Aside from crime prevention, the department works hard at creating programs focused on building positive relationships with our community and our youth. Most impressive is the Juvenile Diversion program. A while back, new drivers who received their first traffic violation were put through juvenile court and punished with community service tasks like picking up garbage.
“That didn’t help them become better drivers and it didn’t make them like us,” Officer Joel Eckstine explained.
The Juvenile Diversion program diverted youth from juvenile court and put them through a driver’s training program using simulators and classroom instruction. That program led to the creation of “Take Control.” New drivers between the ages of 16 and 19 can sign up free of charge and work with trained instructors. Students get hands-on experience in skid control, collision avoidance, and emergency breaking. A comparable course would cost around $250. The method the officers use makes learning driving skills fun and informative.
Officers also participate in the Medina Community Police Athletic League (MCPAL). From running clubs to basketball, this after school program promotes trust and understanding in a non-confrontational environment between police and youth.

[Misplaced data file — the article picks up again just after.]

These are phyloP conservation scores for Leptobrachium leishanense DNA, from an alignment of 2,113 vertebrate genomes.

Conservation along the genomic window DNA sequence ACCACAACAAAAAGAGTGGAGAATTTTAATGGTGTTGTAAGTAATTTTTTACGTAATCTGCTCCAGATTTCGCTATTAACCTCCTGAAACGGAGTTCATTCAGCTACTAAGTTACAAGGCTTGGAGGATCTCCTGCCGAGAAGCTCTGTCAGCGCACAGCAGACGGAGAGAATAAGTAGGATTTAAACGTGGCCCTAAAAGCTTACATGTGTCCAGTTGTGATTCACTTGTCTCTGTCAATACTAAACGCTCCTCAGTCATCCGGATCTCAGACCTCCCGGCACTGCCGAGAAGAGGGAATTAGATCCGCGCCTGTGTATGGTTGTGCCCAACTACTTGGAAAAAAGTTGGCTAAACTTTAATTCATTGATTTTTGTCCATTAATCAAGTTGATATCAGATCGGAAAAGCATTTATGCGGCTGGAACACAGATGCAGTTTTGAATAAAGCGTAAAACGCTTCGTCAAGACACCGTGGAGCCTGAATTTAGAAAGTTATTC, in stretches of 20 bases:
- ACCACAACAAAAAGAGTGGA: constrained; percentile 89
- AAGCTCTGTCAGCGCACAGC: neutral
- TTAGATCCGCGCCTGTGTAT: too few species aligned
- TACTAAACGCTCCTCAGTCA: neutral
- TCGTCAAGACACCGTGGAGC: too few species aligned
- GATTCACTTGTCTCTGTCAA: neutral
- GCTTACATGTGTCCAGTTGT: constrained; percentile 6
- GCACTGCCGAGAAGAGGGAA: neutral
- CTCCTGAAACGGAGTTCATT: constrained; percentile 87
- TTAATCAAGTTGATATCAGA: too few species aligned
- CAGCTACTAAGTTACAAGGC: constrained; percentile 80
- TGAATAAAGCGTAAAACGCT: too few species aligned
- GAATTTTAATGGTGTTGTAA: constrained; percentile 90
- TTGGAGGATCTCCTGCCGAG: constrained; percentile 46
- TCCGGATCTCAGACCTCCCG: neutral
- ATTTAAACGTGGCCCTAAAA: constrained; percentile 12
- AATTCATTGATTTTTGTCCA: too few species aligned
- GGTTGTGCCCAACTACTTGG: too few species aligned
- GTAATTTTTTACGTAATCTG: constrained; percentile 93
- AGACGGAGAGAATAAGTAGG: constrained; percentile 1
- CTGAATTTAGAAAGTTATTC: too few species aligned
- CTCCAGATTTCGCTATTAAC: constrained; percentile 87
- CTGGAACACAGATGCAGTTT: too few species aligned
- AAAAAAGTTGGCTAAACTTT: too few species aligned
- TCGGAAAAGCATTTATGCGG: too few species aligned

“It’s so impressive that your whole force is all-in. What is your leadership philosophy?” I asked Chief Grice.
“We achieve things together,” he said without hesitation. “It’s all about teamwork. I’m proud of my officers and my administrative staff. They are like a second family to me.”
It is clear the feeling is mutual.
“Not to be cheesy,” Officer Joel Eckstine told my partner and I. “But I would cut my arm off for the chief.”
That’s dedication. When I relayed this to Chief Grice, he assured me he does not demand severed appendages from his team. He does, however, demand that each of his officers get exposed to neuromuscular incapacitation. That’s being shot with a taser to you civilians.
“It’s important for officers to understand what is going to happen to the person they use it on,” he explained to the group of us, all of whom were quickly tearing up those waivers we signed.
In the end, we were not asked to be volunteers, but one of the new auxiliary officers, Alex Williams, did agree to be the victim.
“We’ll need spotters on either side of him,” Officer Justin Bennett directed as he loaded the charge into the non-lethal weapon. Under extremely controlled conditions, Bennett fired and we watched first hand how effective a taser is as a take down device.
He handled that real well,” Officer Eckstine admired.
While potentially not as memorable as being tased, Chief Grice openly extended an offer to us and anyone else to come down to the Montville station and ask to take a ride with one of his officers during a shift.
Just don’t ask for Shultze and Park, they are going to leave the policing of the community to the professionals.